Bunch of continental parsley
3-4 Roma tomatoes
Few grains of black pepper
Salt to taste.

Rinse the meat in cold water, trim of excessive fat, if any.
In a 5lt pot place meat in about a litre of cold water (should be cold if you wish a good broth).
Bring to the boil and use a skimming spoon to remove all scum which forms on top.

Prepare, wash, and roughly chop veggies. Add to pot, and top up with about 3 lt of boiling water. Add seasoning.


Bring to the boil and then reduce heat to a gentle simmer.

Cook for a minimum of 1 hour, (up to 3 hours for a very reduced, very tasty

Strain to make clear soup.

Serve hot.

Possibly serve with croutons, or a little rice, or some egg noodles.

Bon Appetit!


I’ve never heard this specified - I had a quick search for it and discovered lots of references to growing celery from the usually discarded base and one such site that also mentioned “The darker the stalks become, the more nutrients they will contain. Texture changes with color; dark green stalks will be tougher.” - is this part of the reason for using the outside stalks? they contain good stuff but aren’t as nice raw? it got me curious anyway …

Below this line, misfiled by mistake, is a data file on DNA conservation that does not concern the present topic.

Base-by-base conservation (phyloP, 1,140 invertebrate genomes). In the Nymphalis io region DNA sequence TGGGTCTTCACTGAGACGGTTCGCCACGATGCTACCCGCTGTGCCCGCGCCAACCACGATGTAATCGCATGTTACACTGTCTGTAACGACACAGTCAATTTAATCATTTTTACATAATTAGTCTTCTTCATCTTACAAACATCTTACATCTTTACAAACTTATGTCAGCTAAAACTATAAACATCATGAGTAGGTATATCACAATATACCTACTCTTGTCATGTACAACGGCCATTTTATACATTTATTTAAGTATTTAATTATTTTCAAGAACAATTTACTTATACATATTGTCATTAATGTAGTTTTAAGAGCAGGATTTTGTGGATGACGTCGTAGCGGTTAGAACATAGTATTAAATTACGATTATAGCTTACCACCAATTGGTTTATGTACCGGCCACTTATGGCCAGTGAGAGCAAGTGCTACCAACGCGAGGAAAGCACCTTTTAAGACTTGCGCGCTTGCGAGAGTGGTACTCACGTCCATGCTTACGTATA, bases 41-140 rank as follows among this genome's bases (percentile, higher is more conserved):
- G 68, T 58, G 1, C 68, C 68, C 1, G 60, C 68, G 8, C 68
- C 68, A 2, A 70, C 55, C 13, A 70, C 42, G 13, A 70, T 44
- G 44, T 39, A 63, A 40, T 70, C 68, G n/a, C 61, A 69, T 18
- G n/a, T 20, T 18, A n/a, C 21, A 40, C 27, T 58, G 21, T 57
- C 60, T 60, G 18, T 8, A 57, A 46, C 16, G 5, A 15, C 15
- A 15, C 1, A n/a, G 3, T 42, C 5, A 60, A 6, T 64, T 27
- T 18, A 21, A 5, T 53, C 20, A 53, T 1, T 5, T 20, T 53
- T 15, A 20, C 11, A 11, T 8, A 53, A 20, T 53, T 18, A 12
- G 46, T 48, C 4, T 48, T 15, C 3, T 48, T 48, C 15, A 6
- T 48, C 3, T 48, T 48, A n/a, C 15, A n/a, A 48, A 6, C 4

Yes, @draughtrider, as you say the outer stalks are very tough to eat raw, unlike the inner part which can very nicely go into salads, as you’d know. But when cooked for a long time they do release nutrients and flavour. I don’t include the dark green leaves because they give a little bitter taste to the broth, but some cooks don’t mind that.
I find that after such a long cooking time the veggies are much too soft to be served and are discarded. But that’s a personal choice.
Also, I’d like to add about the tomatoes: